The movie, based in the early 1990s, follows Charlie, a freshman in high school who is trying his best to “participate” at the advice of his English teacher, played by Paul Rudd. He meets the seniors Sam and Patrick, who are stepsiblings with excellent taste in music. They bring Charlie into their world and we watch the schoolyear progress with these “indie” kids.

The way the film depicts Charlie’s friends going through the final throes of high school and realizing the reality that hangs with graduating makes you feel like you’re right there with them, watching them grow up and go away.

For finals season, this film will hit especially close to home for soon-to-be grads, as well as those losing school friends to the real world. Also, the school-centered narrative story provides a relatable diegesis to fall into and project your finals-based anxiety onto.

I find it important to mention that though this film is beautiful. It does explore some very bleak and potentially triggering aspects of the human experience, so watch at your own risk.

The Graduate (1967)

The final shot of the movie, The Graduate, where Ben and Elaine ride away on a bus. She is in a wedding dress. They both look shocked for the future.
Elaine and Ben, The Graduate. Credit: Youtube/@Andys Chest.

You may be asking, “Mrs. Robinson, are you trying to get me to watch a movie?” Okay, yeah, that wasn’t a good joke. If you’ve seen the movie, maybe you’ll laugh at that reference, maybe not.

When I first watched Mike Nichols’ The Graduate, I kept thinking, “Well, God forbid a guy have anxiety.” What is more characteristic of the last few weeks of school than a general nervousness hanging in the air, potentially the fear that you don’t know what to do with your life.

I suggest you watch Benjamin Braddock (Dustin Hoffman) experience these worries while everyone around him ignores what he has to say for himself.

The Graduate depicts Ben, an all-star student, in the summer following his graduation from college. His parents and their friends are constantly hounding him about what he plans to do with his life or when he will seek out graduate school, until he interacts with the older Mrs. Robinson.

An affair sparks up between the two of them, and his parents become restless with his “laziness” throughout the summer. Things become further complicated when Ben has to take out Mrs. Robinson’s daughter, Elaine, and he finds himself falling for her.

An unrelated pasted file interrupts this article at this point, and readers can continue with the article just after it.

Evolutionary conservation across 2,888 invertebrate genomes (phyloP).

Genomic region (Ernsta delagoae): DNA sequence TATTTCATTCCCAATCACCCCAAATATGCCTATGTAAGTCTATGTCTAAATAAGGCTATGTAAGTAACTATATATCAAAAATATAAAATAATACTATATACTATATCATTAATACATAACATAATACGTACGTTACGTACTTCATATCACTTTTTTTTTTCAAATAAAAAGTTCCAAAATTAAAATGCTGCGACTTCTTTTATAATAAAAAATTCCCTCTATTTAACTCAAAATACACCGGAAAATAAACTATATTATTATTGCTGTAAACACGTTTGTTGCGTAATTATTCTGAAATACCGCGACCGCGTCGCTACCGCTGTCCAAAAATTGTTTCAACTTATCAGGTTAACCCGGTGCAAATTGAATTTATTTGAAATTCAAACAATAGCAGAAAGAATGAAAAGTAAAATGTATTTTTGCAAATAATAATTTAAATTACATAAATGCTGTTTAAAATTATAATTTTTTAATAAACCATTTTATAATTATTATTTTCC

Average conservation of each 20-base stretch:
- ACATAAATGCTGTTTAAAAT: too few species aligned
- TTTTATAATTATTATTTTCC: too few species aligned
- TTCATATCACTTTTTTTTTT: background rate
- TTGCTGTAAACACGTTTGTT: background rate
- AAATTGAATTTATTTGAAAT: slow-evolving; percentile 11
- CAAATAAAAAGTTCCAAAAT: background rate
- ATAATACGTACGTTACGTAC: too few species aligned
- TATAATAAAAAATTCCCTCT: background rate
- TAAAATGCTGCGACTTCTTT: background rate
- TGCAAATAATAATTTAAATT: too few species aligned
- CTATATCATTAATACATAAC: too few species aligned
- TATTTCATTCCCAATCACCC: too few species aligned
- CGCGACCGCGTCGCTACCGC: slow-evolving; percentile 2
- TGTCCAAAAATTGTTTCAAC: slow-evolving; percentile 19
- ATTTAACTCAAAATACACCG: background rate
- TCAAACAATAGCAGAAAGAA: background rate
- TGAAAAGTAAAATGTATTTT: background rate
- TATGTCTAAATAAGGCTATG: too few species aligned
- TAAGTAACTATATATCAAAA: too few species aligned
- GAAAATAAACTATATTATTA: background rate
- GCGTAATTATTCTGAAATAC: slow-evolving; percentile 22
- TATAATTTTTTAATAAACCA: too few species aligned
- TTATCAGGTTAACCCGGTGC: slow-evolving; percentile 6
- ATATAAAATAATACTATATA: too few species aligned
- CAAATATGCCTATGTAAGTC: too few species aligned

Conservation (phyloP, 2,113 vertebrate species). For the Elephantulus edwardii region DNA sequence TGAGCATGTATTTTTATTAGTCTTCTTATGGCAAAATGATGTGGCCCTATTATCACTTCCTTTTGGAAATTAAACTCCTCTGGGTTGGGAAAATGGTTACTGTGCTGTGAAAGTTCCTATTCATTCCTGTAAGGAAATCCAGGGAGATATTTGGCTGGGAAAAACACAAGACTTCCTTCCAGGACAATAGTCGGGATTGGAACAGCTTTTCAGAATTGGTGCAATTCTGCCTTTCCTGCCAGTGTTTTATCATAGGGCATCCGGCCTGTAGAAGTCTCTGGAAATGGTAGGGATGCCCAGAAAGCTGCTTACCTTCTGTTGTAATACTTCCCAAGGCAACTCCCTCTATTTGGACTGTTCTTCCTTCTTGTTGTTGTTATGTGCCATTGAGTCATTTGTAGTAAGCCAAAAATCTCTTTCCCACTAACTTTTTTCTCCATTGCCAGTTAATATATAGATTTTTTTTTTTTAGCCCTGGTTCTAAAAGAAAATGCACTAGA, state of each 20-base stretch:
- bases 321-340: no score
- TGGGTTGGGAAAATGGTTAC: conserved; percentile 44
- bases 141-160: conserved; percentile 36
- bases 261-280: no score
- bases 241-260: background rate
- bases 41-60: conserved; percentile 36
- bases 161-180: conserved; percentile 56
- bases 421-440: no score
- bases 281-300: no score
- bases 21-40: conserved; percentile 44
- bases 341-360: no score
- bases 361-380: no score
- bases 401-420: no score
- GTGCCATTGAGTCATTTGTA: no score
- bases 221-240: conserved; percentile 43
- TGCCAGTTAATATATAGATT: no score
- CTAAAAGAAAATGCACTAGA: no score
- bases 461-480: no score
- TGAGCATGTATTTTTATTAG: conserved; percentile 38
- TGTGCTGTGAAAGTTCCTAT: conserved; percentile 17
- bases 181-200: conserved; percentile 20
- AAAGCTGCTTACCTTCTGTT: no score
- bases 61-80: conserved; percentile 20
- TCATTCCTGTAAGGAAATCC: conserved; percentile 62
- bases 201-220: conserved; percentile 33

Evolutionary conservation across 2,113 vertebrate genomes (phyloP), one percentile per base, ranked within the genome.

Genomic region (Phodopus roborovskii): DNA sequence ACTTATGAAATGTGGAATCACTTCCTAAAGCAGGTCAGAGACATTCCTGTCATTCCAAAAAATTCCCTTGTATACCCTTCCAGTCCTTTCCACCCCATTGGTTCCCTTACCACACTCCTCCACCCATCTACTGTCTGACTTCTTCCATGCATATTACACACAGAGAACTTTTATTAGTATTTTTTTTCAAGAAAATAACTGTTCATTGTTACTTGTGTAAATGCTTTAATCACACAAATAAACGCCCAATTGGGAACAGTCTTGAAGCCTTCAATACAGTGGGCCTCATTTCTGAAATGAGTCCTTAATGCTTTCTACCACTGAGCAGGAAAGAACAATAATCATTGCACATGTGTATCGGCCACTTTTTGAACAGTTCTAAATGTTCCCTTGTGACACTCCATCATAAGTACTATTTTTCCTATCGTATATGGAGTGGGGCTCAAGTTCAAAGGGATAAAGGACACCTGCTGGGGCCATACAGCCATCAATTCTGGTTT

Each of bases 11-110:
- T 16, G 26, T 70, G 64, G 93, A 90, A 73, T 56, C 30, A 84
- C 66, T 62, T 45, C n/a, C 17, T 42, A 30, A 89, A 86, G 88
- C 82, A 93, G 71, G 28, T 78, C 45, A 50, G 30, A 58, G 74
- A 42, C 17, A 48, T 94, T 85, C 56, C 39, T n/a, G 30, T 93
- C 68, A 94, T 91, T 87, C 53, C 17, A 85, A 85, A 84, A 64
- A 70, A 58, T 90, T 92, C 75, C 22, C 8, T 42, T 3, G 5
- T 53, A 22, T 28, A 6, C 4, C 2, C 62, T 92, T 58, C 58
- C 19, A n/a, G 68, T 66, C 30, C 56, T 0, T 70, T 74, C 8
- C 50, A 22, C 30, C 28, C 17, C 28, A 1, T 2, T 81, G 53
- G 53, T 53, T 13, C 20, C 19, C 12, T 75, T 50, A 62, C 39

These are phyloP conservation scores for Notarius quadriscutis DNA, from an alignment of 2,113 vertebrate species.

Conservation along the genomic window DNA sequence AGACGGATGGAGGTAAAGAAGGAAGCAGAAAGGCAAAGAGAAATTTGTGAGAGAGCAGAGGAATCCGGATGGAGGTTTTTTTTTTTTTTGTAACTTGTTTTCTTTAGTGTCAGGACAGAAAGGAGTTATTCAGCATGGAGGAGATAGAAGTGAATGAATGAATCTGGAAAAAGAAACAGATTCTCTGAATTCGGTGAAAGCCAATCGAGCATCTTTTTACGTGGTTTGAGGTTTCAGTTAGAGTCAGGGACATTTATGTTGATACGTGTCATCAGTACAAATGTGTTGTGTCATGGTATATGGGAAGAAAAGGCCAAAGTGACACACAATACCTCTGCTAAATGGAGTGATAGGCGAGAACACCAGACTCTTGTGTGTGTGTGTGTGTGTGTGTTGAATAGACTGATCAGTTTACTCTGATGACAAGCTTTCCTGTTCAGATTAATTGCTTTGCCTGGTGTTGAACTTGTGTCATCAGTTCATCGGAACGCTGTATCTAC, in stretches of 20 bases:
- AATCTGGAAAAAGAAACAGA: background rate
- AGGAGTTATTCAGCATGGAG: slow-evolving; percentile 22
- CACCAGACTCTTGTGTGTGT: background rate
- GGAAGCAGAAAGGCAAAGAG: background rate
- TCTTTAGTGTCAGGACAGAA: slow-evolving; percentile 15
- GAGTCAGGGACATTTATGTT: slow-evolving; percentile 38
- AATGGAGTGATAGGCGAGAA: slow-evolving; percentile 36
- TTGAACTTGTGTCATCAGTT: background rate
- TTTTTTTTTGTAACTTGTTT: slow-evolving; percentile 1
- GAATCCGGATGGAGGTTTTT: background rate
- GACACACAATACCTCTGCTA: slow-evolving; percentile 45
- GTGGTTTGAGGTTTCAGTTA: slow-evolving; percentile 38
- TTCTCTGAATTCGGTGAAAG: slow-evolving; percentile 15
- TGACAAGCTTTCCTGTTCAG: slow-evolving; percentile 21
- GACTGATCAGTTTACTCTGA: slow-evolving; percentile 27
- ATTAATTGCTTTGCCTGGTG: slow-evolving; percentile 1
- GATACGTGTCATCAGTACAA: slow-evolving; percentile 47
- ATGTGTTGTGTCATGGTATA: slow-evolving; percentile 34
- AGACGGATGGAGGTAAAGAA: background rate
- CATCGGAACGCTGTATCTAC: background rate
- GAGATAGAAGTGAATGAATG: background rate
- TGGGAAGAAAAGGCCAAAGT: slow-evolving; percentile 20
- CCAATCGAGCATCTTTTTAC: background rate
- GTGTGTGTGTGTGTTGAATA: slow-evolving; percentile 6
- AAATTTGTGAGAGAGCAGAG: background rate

What better way to get through exams than to watch all of that pressure being put onto another person? What better way to calm yourself than to hear the harmonious, acoustic sounds of Simon & Garfunkel for an hour and a half? And, what better way to prepare for summer than to watch Dustin Hoffman spend hours lounging by the pool and driving around the eternal summer that is Los Angeles?

The Hangover (2009)

Alan, Stu, and Phil from the Hangover look at something in confusion.
Alan, Stu, and Phil, The Hangover. Credit: Youtube/@Warner Bros.

I won’t feign naivety about what happens during finals to relieve some stress beyond watching these movies. If you like to party in your off time, the comedy of The Hangover is exactly what you need to recuperate for those papers.

Growing up in the 2000s, you have likely heard some quotes or seen some images from this now-iconic trilogy, but nothing beats the original Hangover.

On their very first night in Vegas, Phil, Stu, and Alan get so drunk that they wake up to a completely trashed hotel room, a tiger in their midst, and a missing groom (Doug) from their party. They spend the rest of the film piecing back the night they have forgotten and trying to find Doug before his wedding.

If you’ve ever taken it too far on a night out, The Hangover provides a hilarious exaggeration of what you could be going through the next morning. Also, the deadline faced by the heroes of this hilarious misadventure may remind you of the struggle of finishing those pesky papers and tests you have coming up.

An image of the graduating class in Booksmart. We are looking at the crowd from the perspective of the student behind the podium.
Booksmart. Credit: Youtube/@Monk madani pictures

So, if you need a study break, I suggest watching at least one of these wonderful movies. Good luck during these last weeks; as these movies tell us, you’re going to be fine.

Written By

Sophomore studying English and Film Studies at Appalachian State University.